Taking this line, we will also explore the meanings of home, hospitality and refuge.
Christa Kuljian's book, Sanctuary (Jacana), on the Central Methodist Mission in central Johannesburg, is a compelling narrative of the possibilities and limits of hospitality.
The mission, led by the charismatic and controversial Paul Verryn, opened its doors to migrants, refugees and the homeless over the past decade. In the anti-immigrant violence of 2008, it was a place of safety and refuge. The mission courted controversy – being accused by local business, law firms and childcare nongovernmental organisations alike of creating a space rife for violence, criminality and child abuse. It remains, however, a site in which the dispossessed and displaced seek sanctuary.
Kuljian's book, sympathetic but critical, captures both the possibilities and adversities of what she terms "radical hospitality". The mission is, in a sense, an experiment in open borders – a place where no one is turned away. But with this comes an attendant disorder.
Kuljian's work investigates how we understand the limit to refuge and hospitality. At what point does a sanctuary turn into a slum, and does refuge incite riots? The city is a space of possibility but refuge is fought for, not given. These are central and fraught questions facing the City of Johannesburg.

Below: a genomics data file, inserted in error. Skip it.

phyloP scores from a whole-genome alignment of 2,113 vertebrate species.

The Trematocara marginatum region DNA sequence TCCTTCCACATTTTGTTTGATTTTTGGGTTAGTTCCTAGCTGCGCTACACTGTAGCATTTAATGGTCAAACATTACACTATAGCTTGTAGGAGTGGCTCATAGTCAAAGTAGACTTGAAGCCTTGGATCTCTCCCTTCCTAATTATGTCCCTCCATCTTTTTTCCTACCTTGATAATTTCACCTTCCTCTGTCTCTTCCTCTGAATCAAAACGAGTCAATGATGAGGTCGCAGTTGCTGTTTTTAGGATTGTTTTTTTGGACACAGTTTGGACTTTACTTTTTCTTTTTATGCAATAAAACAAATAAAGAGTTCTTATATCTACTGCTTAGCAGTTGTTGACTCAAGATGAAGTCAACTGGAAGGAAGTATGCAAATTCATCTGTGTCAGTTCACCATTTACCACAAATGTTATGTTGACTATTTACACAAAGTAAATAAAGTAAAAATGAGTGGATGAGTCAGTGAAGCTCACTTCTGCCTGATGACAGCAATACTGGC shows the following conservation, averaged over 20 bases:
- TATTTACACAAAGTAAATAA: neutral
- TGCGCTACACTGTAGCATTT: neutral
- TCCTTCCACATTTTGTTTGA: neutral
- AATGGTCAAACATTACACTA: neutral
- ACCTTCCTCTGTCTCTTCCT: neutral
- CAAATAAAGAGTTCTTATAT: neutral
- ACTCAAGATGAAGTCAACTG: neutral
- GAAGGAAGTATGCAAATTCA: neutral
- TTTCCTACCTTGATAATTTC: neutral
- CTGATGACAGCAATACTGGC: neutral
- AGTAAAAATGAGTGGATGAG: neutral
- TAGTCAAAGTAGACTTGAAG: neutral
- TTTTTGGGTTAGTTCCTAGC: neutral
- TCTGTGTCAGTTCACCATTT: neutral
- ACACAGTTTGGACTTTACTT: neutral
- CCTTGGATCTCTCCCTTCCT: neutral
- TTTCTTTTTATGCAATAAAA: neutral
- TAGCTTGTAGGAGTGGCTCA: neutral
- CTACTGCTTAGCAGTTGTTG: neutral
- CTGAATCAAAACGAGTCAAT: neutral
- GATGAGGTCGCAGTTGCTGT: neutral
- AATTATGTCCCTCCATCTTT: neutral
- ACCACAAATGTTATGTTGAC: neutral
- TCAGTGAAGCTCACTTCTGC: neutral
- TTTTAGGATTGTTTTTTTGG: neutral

In this panel, we also host Wandile Zwane from the city's migrant health desk. It is one of several ways the city aims to support and welcome its migrant population.
But what are the limits to hospitality, to care, in the context of a country that also has one of the largest deportation rates in the world?
The state is viewed by many foreign migrants as ambivalent: on the one hand it offers support, care and healing, on the other many migrants suffer continual police harassment and, for those who are undocumented, the risk of deportation.
We will ask in this panel: How can the personal stories of migrants shape, if at all, the politics of migration, and whether stories do have the ability to cross the frontiers of the state?
Matthew Wilhelm-Solomon is a researcher at the African Centre for Migration and Society at the University of the Witwatersrand. He will chair session nine, Migration: There was a Country, on Sunday September 1, from 12.30 to 2pm. The panellists are NoViolet Bulawayo, Christa Kuljian, Caroline Wanjiku Kihato, Kwanele Sosibo, Achmat Dangor and Wandile Zwane